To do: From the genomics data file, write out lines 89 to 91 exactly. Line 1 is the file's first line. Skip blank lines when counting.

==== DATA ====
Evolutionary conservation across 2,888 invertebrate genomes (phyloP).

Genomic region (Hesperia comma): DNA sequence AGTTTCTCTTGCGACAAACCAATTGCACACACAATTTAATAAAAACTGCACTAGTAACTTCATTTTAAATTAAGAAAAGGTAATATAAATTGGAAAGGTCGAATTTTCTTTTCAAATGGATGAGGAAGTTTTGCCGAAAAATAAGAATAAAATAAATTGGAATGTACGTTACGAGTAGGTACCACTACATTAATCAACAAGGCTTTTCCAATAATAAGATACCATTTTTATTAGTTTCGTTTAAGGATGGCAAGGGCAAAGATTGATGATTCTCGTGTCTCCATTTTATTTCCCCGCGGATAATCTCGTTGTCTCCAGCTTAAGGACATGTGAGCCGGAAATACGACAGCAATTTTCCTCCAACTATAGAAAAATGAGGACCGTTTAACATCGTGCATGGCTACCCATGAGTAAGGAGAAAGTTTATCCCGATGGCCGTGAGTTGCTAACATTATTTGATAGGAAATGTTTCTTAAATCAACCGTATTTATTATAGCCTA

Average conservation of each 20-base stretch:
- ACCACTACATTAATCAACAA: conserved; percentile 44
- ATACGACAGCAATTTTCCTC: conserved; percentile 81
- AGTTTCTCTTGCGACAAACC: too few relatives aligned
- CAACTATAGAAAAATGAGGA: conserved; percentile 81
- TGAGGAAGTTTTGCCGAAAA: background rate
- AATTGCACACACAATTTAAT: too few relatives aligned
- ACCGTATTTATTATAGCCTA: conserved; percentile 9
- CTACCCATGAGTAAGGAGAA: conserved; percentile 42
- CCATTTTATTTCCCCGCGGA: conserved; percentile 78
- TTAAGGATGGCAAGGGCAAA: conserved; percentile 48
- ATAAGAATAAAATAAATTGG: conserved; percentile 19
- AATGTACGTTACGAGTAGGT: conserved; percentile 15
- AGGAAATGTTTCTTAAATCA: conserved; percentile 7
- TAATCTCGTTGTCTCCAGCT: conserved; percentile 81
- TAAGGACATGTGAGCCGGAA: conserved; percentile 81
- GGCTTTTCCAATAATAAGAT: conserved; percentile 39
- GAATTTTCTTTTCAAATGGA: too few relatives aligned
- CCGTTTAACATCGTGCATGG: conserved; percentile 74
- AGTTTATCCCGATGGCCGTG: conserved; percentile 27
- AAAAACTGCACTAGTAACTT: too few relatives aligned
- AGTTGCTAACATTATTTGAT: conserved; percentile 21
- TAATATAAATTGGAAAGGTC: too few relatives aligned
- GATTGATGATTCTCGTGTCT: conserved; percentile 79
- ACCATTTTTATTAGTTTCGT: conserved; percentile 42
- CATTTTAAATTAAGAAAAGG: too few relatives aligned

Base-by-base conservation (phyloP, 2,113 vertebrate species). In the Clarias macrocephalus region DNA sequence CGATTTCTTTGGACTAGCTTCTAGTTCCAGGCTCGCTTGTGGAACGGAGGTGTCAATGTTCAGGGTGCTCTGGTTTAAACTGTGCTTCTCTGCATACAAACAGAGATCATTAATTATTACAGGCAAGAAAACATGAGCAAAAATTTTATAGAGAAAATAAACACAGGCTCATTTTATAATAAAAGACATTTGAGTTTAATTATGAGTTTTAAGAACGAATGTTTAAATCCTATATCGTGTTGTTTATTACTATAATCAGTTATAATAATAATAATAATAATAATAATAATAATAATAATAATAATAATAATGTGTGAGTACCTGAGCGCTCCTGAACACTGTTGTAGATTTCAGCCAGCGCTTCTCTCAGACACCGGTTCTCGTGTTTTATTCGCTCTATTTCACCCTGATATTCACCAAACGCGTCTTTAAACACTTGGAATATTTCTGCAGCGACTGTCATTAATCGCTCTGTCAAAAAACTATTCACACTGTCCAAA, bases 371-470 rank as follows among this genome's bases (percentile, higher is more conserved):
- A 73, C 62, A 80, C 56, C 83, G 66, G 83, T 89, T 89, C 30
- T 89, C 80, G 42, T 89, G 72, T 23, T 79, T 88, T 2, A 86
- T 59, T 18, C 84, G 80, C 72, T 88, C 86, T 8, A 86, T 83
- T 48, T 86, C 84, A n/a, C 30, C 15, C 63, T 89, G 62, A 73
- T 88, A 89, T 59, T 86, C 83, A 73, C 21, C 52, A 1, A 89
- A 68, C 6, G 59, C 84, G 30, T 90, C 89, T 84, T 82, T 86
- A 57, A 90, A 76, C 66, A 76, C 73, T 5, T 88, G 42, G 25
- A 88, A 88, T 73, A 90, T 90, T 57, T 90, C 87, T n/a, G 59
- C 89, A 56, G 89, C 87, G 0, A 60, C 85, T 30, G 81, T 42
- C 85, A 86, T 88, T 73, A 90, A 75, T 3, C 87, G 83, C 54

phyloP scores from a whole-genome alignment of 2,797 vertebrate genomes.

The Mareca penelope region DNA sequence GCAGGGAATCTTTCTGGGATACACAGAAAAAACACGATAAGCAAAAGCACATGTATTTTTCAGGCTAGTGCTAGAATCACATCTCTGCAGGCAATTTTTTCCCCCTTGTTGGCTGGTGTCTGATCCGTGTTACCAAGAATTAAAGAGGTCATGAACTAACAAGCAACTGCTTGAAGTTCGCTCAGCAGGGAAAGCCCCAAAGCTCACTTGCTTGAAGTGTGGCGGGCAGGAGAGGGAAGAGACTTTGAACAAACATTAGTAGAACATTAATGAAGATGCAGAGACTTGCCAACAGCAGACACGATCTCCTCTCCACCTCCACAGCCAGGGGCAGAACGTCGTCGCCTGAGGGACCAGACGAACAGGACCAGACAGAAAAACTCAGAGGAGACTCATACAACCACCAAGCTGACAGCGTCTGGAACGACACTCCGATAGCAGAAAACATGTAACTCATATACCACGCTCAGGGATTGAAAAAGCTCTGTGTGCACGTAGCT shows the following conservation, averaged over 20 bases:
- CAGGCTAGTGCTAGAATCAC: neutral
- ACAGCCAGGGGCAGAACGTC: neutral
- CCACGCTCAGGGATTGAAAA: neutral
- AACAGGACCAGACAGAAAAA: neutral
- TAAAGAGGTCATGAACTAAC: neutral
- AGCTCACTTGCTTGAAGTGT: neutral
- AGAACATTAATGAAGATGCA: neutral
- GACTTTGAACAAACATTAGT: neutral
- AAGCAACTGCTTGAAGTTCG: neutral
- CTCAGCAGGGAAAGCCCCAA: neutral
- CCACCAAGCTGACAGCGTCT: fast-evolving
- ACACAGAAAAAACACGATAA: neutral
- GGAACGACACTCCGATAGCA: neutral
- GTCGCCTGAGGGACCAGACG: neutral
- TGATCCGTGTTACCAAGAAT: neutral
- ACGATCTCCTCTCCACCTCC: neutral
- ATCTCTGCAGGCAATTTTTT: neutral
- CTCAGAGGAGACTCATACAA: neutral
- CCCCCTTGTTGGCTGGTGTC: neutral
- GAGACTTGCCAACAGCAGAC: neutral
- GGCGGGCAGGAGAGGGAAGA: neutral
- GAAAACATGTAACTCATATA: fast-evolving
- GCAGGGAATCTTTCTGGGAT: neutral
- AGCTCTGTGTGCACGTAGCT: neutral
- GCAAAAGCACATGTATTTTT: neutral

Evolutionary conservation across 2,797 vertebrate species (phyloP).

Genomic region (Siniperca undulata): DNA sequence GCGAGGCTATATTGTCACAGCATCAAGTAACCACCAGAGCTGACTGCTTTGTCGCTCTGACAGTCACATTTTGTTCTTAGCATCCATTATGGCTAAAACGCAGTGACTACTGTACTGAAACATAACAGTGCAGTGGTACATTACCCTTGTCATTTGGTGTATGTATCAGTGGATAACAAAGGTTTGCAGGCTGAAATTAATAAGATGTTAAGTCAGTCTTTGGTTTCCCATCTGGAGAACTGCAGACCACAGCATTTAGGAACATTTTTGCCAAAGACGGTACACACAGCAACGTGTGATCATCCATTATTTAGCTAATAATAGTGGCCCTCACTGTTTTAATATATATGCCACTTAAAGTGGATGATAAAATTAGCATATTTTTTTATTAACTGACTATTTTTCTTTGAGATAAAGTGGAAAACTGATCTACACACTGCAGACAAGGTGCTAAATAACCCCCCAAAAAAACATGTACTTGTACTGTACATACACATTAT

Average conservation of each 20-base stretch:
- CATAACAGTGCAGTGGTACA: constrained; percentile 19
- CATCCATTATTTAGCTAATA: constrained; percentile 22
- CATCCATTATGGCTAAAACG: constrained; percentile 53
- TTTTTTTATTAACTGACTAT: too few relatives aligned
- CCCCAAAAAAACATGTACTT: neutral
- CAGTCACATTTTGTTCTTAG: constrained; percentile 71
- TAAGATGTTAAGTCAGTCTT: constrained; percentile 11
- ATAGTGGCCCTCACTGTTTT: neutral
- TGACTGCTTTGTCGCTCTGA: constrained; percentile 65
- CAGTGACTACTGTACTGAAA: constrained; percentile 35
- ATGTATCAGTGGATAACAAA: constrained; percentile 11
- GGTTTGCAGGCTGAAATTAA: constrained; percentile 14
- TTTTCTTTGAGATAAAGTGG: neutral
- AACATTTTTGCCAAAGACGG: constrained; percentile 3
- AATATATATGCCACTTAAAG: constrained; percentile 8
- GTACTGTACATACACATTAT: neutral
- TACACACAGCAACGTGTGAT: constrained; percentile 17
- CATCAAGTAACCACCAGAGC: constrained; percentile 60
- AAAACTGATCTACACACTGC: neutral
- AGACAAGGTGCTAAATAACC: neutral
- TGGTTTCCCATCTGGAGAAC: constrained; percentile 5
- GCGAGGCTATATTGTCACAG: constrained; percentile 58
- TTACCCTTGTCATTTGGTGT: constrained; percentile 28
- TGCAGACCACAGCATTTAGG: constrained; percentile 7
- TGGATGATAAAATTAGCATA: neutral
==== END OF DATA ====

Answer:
- AGACAAGGTGCTAAATAACC: neutral
- TGGTTTCCCATCTGGAGAAC: constrained; percentile 5
- GCGAGGCTATATTGTCACAG: constrained; percentile 58